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Title: Metabolically healthy obesity and risk of incident type 2 diabetes: a meta-analysis of prospective cohort studies
Authors: Bell, Joshua A.
Kivimaki, Mika
Hamer, Mark
Keywords: Metabolic health
Type 2 diabetes
Issue Date: 2014
Publisher: © The Authors. Obesity Reviews published by John Wiley & Sons Ltd on behalf of International Association for the Study of Obesity.
Citation: BELL, J.A., KIVIMAKI, M. and HAMER, M., 2014. Metabolically healthy obesity and risk of incident type 2 diabetes: a meta-analysis of prospective cohort studies. Obesity Reviews, 15 (6), pp. 504–515.
Abstract: The risk of type 2 diabetes among obese adults who are metabolically healthy has not been established. We systematically searched Medline (1946–August 2013) and Embase (1947–August 2013) for prospective studies of type 2 diabetes incidence (defined by blood glucose levels or self-report) among metabolically healthy obese adults (defined by body mass index [BMI] and normal cardiometabolic clustering, insulin profile or risk score) aged ≥18 years at baseline. We supplemented the analysis with an original effect estimate from the English Longitudinal Study of Ageing (ELSA), with metabolically healthy obesity defined as BMI ≥ 30 kg m−2 and <2 of hypertension, impaired glycaemic control, systemic inflammation, adverse high-density lipoprotein cholesterol and adverse triglycerides. Estimates from seven published studies and ELSA were pooled using random effects meta-analyses (1,770 healthy obese participants; 98 type 2 diabetes cases). The pooled adjusted relative risk (RR) for incident type 2 diabetes was 4.03 (95% confidence interval = 2.66–6.09) in healthy obese adults and 8.93 (6.86–11.62) in unhealthy obese compared with healthy normal-weight adults. Although there was between-study heterogeneity in the size of effects (I2 = 49.8%; P = 0.03), RR for healthy obesity exceeded one in every study, indicating a consistently increased risk across study populations. Metabolically healthy obese adults show a substantially increased risk of developing type 2 diabetes compared with metabolically healthy normal-weight adults. Prospective evidence does not indicate that healthy obesity is a harmless condition.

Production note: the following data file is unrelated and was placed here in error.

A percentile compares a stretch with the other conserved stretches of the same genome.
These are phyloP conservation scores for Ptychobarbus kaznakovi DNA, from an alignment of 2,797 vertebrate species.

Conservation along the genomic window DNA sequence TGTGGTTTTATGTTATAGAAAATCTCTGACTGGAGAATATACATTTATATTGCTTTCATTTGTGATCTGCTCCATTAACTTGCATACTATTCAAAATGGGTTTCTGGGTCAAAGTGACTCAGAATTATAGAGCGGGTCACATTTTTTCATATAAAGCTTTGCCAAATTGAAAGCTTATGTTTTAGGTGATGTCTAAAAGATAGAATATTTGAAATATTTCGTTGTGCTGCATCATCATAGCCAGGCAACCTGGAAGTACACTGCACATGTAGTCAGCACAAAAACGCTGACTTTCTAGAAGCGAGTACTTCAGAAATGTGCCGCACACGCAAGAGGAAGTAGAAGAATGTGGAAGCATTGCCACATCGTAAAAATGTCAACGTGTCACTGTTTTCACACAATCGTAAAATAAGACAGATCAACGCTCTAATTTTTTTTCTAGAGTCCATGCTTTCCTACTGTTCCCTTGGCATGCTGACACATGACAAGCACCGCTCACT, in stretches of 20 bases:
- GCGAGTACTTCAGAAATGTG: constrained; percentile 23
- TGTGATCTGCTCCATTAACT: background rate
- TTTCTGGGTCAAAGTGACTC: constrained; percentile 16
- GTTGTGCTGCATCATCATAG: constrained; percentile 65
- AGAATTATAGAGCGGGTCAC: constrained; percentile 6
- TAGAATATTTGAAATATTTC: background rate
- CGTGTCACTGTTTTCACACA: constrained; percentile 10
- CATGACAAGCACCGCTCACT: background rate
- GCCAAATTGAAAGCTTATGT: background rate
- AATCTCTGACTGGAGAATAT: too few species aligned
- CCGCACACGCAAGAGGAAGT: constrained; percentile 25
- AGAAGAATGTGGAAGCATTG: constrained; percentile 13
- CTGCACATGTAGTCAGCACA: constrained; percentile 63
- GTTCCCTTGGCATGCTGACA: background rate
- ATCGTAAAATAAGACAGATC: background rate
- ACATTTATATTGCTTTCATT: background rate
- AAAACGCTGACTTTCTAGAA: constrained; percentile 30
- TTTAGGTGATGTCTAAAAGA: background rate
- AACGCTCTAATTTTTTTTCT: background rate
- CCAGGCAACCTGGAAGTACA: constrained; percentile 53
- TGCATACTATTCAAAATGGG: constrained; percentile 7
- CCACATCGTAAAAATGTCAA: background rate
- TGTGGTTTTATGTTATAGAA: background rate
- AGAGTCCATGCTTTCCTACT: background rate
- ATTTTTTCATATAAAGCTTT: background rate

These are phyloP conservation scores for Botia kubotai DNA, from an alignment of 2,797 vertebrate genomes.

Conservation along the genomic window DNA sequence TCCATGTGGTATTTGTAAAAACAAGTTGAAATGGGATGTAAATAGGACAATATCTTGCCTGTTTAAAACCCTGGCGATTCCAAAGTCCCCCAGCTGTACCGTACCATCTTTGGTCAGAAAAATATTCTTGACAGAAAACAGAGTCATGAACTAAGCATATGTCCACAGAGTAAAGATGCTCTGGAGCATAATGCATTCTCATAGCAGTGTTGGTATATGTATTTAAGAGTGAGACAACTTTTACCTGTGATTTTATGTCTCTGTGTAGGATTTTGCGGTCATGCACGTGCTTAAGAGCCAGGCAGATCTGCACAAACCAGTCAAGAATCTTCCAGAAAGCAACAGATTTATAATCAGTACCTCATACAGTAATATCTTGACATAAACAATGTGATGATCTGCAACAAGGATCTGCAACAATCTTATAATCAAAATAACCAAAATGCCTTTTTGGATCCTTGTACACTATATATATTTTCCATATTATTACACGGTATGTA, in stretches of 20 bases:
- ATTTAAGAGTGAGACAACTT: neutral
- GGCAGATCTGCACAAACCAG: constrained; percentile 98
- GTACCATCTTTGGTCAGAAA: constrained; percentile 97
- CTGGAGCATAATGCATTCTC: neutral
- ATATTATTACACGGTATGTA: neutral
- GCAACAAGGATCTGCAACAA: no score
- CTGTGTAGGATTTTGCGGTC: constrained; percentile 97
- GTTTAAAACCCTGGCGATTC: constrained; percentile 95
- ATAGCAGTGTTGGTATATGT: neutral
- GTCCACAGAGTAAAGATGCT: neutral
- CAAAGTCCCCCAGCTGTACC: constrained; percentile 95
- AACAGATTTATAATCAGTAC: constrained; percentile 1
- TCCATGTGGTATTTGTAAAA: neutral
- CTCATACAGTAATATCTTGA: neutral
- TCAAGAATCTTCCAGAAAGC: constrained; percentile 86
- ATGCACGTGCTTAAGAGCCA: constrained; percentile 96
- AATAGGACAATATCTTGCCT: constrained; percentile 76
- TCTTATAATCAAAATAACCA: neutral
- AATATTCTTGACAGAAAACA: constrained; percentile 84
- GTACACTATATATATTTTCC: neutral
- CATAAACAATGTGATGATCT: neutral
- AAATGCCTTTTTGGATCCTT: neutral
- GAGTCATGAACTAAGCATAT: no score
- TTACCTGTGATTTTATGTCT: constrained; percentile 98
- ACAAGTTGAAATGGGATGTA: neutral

Description: This is an open access article under the terms of the Creative Commons Attribution License, which permits use, distribution and reproduction in any medium, provided the original work is properly cited.
Sponsor: National Institute on Aging in the United States. Grant Numbers: 2RO1AG7644-01A1, 2RO1AG017644, AG034454 Economic and Social Research Council (ESRC) Medical Research Council. Grant Number: K013351 National Heart, Lung and Blood Institute. Grant Number: HL36310 Academy of Finland an ESRC professorial fellowship British Heart Foundation. Grant Number: RE/10/005/28296
Version: Published
DOI: 10.1111/obr.12157
URI: https://dspace.lboro.ac.uk/2134/19272
Publisher Link: http://dx.doi.org/10.1111/obr.12157
ISSN: 1467-7881
Appears in Collections:Published Articles (Sport, Exercise and Health Sciences)

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